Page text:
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‘Normal People’s Daisy Edgar-Jones On Making People Cry At Audition With Paul Mescal: “We Clicked Into A Rhythm Of Marianne & Connell Really Quickly”

'Normal People's Daisy Edgar-Jones On Making

Hulu’s Normal People so powerfully details the heart-wrenching pain of first love, and the chemistry between its two lead actors is clearly electric. In fact, during auditions for the show, which follows the love story between bullied schoolgirl Marianne (Daisy Edgar-Jones) and Connell (Paul Mescal), their first chemistry read together reduced the room to tears.

“I didn’t know whether that was a really good sign, or a really bad one,” Edgar-Jones joked via video conference during an AwardsLine screening series panel discussion. “I’d never had that before. It was a very strange day.”

The show is based on the New York Times bestselling novel of the same name by Sally Rooney, who also co-wrote the script with Alice Birch (Lady Macbeth) and Mark O’Rowe. Coming into an adaptation of a very popular book added some extra weight to the audition process for Edgar-Jones, who had worked on the BBC series The War of the Worlds and ITV’s Cold Feet, but was otherwise relatively new to the screen.

“I’d read the book and I’d fallen so deeply in love with the character,” she said, “that I felt so anxious on that audition day because I knew that that was my only chance.” Fortunately, director and executive producer Lenny Abrahamson put everyone at their ease, she says. “Lenny has a really wonderful way of creating a safe space in an audition. It felt very much like a workshop, it didn’t feel like you were having to prove anything, it felt like you were able to explore and have fun… It very much felt like we clicked into a rhythm of Marianne and Connell really quickly and that’s a really lovely feeling.”

Having “furiously read the book”, Mescal felt he could imagine himself in the role of Connell before he got it. “You’re kind of used to, as an actor, getting [sent to audition for] parts that you’re like, ‘I can see ten other actors playing that part better,’ or, ‘that’s a total stretch,’ but for this one I felt like I fitted the breakdown, and I had an idea of how, if I was to play it, I would go about doing it. So there were no hiding places in that sense.”

Central to the development of Mescal’s character, Connell, is the relationship with his mother Lorraine, played by Sarah Greene (Dublin Murders)—a working experience Mescal thoroughly enjoyed.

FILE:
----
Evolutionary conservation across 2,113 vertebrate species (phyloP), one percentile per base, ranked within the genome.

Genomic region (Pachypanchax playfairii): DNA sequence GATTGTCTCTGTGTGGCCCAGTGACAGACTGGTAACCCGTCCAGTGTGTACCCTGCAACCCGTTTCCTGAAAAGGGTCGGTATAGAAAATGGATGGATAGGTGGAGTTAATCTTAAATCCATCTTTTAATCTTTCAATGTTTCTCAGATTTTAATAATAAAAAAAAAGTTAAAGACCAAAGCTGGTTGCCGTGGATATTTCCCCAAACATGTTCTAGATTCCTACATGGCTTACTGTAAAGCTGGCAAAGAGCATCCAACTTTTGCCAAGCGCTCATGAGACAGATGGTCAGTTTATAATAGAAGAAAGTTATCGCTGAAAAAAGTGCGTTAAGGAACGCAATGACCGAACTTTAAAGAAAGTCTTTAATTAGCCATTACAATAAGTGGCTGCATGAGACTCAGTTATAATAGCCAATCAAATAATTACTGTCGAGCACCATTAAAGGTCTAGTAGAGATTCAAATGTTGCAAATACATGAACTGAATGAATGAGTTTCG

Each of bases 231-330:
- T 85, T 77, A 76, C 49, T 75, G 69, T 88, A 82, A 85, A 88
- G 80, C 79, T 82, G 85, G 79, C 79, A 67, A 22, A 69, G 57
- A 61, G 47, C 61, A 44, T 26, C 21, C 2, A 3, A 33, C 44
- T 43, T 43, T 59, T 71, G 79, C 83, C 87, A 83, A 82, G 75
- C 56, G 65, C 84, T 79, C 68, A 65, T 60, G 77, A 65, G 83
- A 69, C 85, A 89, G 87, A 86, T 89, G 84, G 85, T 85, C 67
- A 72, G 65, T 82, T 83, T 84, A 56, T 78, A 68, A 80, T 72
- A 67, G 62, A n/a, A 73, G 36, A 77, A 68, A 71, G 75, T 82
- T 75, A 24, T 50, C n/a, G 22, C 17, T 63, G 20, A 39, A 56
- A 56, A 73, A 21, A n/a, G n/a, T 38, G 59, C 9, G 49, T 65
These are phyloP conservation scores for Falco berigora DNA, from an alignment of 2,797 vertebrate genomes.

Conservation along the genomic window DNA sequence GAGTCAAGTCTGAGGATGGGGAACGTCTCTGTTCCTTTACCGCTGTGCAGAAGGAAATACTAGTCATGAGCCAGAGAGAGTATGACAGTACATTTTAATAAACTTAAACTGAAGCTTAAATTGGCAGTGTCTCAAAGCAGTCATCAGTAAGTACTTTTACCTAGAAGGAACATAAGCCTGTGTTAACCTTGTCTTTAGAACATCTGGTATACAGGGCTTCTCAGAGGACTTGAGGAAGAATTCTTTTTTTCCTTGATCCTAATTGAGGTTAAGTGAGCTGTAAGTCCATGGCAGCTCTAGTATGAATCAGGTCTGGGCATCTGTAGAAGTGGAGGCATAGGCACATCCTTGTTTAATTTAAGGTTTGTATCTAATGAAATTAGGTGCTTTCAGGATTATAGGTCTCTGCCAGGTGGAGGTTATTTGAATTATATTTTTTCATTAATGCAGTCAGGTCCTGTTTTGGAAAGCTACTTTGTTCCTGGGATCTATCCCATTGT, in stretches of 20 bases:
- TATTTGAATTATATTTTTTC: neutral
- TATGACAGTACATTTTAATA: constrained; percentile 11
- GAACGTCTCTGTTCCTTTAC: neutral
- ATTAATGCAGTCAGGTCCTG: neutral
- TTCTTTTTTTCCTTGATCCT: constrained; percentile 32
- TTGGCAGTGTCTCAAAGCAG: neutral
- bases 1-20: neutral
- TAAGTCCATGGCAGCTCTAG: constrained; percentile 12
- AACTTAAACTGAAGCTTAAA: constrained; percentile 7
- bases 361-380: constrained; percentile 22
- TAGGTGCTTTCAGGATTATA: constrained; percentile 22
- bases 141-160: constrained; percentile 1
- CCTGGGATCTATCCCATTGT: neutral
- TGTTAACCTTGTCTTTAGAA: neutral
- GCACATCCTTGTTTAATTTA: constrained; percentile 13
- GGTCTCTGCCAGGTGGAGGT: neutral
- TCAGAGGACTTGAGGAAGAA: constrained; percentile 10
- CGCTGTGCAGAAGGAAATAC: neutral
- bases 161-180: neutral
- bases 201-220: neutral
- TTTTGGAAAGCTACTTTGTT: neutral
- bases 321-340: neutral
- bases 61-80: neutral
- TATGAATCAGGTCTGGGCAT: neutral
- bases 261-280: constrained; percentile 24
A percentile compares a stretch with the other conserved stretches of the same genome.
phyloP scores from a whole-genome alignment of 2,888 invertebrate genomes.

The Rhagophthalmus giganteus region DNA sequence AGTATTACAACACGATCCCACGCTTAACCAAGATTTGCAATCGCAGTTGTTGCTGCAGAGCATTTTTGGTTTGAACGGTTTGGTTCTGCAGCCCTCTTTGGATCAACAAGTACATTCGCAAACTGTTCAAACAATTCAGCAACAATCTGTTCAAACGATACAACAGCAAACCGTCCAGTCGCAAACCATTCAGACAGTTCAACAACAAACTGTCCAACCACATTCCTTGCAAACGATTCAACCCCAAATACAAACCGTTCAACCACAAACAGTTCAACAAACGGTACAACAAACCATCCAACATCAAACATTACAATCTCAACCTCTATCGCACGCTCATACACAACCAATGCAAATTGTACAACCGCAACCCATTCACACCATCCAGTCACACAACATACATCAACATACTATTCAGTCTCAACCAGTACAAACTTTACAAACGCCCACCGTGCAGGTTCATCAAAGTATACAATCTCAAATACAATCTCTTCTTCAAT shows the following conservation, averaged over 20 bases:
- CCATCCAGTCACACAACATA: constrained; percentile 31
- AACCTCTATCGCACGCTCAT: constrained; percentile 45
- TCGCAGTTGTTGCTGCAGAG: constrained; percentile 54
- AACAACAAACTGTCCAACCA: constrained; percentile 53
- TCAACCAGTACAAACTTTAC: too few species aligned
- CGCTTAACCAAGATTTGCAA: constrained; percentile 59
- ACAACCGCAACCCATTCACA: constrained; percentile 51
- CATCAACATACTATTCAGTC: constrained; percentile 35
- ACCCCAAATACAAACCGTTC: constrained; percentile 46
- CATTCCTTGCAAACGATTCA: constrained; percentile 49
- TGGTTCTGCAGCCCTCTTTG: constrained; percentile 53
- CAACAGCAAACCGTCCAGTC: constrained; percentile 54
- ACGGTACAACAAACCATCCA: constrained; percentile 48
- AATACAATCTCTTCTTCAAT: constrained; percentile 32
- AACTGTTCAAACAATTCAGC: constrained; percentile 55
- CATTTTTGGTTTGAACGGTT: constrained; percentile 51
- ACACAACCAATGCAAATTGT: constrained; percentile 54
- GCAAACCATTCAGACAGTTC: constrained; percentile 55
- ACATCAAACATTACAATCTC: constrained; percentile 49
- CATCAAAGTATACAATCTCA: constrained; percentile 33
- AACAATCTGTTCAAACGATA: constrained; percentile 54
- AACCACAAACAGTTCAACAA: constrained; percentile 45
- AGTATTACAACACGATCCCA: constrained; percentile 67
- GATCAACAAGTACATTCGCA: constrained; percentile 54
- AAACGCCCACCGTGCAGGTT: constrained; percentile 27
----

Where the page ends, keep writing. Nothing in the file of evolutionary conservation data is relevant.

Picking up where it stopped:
“She just brings this gorgeous atmosphere to set that makes you really feel as an actor that you can play with her, and try things out,” he said. “There’s a scene in Episode 3 where you feel the power of Lorraine and her morals.” In that scene, Lorraine refuses to ride in the car with Connell after he has hurt Marianne’s feelings. “She’s a straight die in that sense,” Mescals added. “She doesn’t let Connell get away with anything, and in some ways that’s why the relationship is so strong… That whole journey with her and acting with her day in and day out was just a gorgeous experience.”

Abrahamson said of the Lorraine character: “She’s that type of parent who doesn’t take an c–p from their kid, and at the same time, loves them unconditionally. It is interesting that Sally chose to make the single mum and the young mum the really functional parent in this story.”

Producer Ed Guiney of Element Pictures pursued the rights to Rooney’s novel when it was still an unpublished galley, despite the fact that he was already developing Rooney’s first novel Conversations with Friends, and feared Rooney wouldn’t want him to have both books. “We got the manuscript about two years ago,” he said. “I was sort of half-hoping I wouldn’t really like the book, but of course that didn’t happen… it really announced itself as an incredible possible television series, just given that it was over time and it was focused on these two characters in this incredible love story.”

Guiney and Abrahamson have worked together on multiple projects, including 2015’s Room, for which they were both Oscar-nominated. During the panel they shared that they’ve known each other since they were 15 and attended Trinity College in Dublin together—the scene of much of Normal People. On reading the book, Abrahamson immediately felt compelled to work with the material. “After a few pages I knew that I felt really strongly about it,” he said. “I just had that feeling that comes sometimes where you can see something and you can kind of taste it… It was such a captivating book to read.”

 

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